UK Superstitions

Superstitions are strong beliefs that many hold. They’re very closely connected to national culture and many believe these superstitions play a role in the outcome of a situation. Many superstitions simply become a habit, I often find myself saying “touch wood” or “fingers crossed” when wishing luck to someone, despite not being superstitious myself. Let’s take a look at some of the most common superstitions held in the UK. 

1

Breaking a mirror means 7 years of bad luck.

2

It’s bad luck to open an umbrella indoors.

3

You can’t walk under a ladder as it’s seen as unholy.

You can reverse this bad luck by walking backwards through the ladders whilst praying.

4

You mustn’t put new shoes on a table as it’s associated with death.

5

Seeing one magpie alone means death.

The nursery rhyme states one for sorrow, two for joy, three for a girl, four for a boy, five for silver, six for gold, seven for a secret, never to be told.

6

Touch wood for good luck (or cross your fingers).

7

Saying “rabbits” on the first day of each calendar month brings luck for the month.

8

It’s unlucky to spill salt on the table.

If you do this, you should throw the salt over your left shoulder to reverse the bad luck.

9

On your birthday, you should blow out the candles on your birthday cake and make a wish.

If you tell anyone this wish, it won’t come true.

10

Friday 13th is an unlucky day.

 In fact, all forms of 13 are seen to be bad luck. Many buildings miss out the 13th floor and it’s bad luck to have 13 people sitting at a table.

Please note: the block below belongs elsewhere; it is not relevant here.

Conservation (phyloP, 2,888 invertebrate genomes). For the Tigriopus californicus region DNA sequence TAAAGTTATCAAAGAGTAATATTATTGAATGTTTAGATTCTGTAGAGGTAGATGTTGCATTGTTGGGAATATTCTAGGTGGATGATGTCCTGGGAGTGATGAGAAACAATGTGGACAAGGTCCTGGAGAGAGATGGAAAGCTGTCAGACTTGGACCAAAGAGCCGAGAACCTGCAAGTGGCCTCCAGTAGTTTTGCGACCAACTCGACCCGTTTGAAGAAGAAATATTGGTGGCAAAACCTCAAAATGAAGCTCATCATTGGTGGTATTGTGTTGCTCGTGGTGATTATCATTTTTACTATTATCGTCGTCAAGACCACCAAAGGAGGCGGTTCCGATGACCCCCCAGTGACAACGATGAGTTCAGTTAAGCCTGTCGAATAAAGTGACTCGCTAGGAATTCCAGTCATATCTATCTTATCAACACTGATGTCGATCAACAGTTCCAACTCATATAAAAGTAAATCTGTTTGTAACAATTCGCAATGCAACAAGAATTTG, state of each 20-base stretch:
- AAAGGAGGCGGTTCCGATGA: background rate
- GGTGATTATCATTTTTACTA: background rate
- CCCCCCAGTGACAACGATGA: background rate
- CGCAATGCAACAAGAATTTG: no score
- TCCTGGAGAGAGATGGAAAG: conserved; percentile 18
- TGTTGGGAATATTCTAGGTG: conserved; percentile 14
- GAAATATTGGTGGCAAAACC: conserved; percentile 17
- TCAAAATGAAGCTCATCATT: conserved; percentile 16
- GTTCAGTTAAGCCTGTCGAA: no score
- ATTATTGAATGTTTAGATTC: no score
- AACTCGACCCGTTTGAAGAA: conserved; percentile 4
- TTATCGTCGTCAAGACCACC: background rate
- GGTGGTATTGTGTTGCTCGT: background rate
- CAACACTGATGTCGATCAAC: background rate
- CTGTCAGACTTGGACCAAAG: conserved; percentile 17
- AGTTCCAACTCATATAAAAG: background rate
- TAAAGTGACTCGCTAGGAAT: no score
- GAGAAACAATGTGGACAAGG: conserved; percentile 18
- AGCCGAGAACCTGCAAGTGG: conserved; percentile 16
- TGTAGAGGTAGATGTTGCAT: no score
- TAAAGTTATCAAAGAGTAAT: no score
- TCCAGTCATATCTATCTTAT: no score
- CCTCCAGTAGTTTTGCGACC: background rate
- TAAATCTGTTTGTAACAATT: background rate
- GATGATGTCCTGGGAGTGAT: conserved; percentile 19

11

At a UK wedding, the bride should wear something old, something new, something borrowed and something blue (we have many other wedding superstitions!)

12

Bad things come in threes.

13

It’s good luck if you’re pooed on by a bird. Many people often play the lottery if this happens to them.

14

If you find a penny on the floor, you should pick it up for good luck.

The saying goes “find a penny, pick it up and all day long you’ll have good luck”.

15

Don’t step on the lines of pavements otherwise you’ll break your back.

The saying goes “‘Don’t step on a line or you’ll fall and break your spine! Don’t step on a crack or you’ll fall and break your back!’

On top of this, many people have lucky items and actions that they will do individually to bring good or bad luck. Are these superstitions similar in your country? Let us know in the comments below!

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